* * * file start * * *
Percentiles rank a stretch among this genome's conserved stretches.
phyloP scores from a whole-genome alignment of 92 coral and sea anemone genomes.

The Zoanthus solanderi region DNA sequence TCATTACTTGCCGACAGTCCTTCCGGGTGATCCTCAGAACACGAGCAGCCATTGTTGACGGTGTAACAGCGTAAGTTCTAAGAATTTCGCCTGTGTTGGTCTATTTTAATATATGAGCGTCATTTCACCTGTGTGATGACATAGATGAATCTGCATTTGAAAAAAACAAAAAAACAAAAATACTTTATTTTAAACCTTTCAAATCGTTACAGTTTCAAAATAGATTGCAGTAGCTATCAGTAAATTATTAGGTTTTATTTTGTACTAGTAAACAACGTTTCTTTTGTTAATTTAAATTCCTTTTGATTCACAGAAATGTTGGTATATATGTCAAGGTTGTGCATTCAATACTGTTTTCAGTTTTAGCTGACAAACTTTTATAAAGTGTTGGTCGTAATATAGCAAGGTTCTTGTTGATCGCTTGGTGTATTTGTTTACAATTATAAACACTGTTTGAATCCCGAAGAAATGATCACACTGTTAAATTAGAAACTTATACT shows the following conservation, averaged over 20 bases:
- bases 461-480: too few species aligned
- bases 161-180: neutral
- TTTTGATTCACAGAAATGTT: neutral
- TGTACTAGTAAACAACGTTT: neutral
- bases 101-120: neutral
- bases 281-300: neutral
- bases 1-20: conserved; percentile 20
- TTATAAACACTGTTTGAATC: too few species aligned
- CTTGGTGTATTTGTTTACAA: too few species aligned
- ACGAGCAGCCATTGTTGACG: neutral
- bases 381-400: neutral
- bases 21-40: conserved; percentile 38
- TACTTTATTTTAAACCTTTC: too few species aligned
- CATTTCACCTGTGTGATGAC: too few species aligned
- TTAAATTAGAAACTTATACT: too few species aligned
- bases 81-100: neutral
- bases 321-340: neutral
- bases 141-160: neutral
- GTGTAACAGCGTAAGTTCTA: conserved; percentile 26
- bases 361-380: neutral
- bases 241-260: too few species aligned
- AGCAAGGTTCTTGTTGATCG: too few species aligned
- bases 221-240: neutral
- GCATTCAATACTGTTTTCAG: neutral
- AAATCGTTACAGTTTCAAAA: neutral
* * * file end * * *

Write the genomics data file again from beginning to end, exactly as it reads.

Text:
Percentiles rank a stretch among this genome's conserved stretches.
phyloP scores from a whole-genome alignment of 92 coral and sea anemone genomes.

The Zoanthus solanderi region DNA sequence TCATTACTTGCCGACAGTCCTTCCGGGTGATCCTCAGAACACGAGCAGCCATTGTTGACGGTGTAACAGCGTAAGTTCTAAGAATTTCGCCTGTGTTGGTCTATTTTAATATATGAGCGTCATTTCACCTGTGTGATGACATAGATGAATCTGCATTTGAAAAAAACAAAAAAACAAAAATACTTTATTTTAAACCTTTCAAATCGTTACAGTTTCAAAATAGATTGCAGTAGCTATCAGTAAATTATTAGGTTTTATTTTGTACTAGTAAACAACGTTTCTTTTGTTAATTTAAATTCCTTTTGATTCACAGAAATGTTGGTATATATGTCAAGGTTGTGCATTCAATACTGTTTTCAGTTTTAGCTGACAAACTTTTATAAAGTGTTGGTCGTAATATAGCAAGGTTCTTGTTGATCGCTTGGTGTATTTGTTTACAATTATAAACACTGTTTGAATCCCGAAGAAATGATCACACTGTTAAATTAGAAACTTATACT shows the following conservation, averaged over 20 bases:
- bases 461-480: too few species aligned
- bases 161-180: neutral
- TTTTGATTCACAGAAATGTT: neutral
- TGTACTAGTAAACAACGTTT: neutral
- bases 101-120: neutral
- bases 281-300: neutral
- bases 1-20: conserved; percentile 20
- TTATAAACACTGTTTGAATC: too few species aligned
- CTTGGTGTATTTGTTTACAA: too few species aligned
- ACGAGCAGCCATTGTTGACG: neutral
- bases 381-400: neutral
- bases 21-40: conserved; percentile 38
- TACTTTATTTTAAACCTTTC: too few species aligned
- CATTTCACCTGTGTGATGAC: too few species aligned
- TTAAATTAGAAACTTATACT: too few species aligned
- bases 81-100: neutral
- bases 321-340: neutral
- bases 141-160: neutral
- GTGTAACAGCGTAAGTTCTA: conserved; percentile 26
- bases 361-380: neutral
- bases 241-260: too few species aligned
- AGCAAGGTTCTTGTTGATCG: too few species aligned
- bases 221-240: neutral
- GCATTCAATACTGTTTTCAG: neutral
- AAATCGTTACAGTTTCAAAA: neutral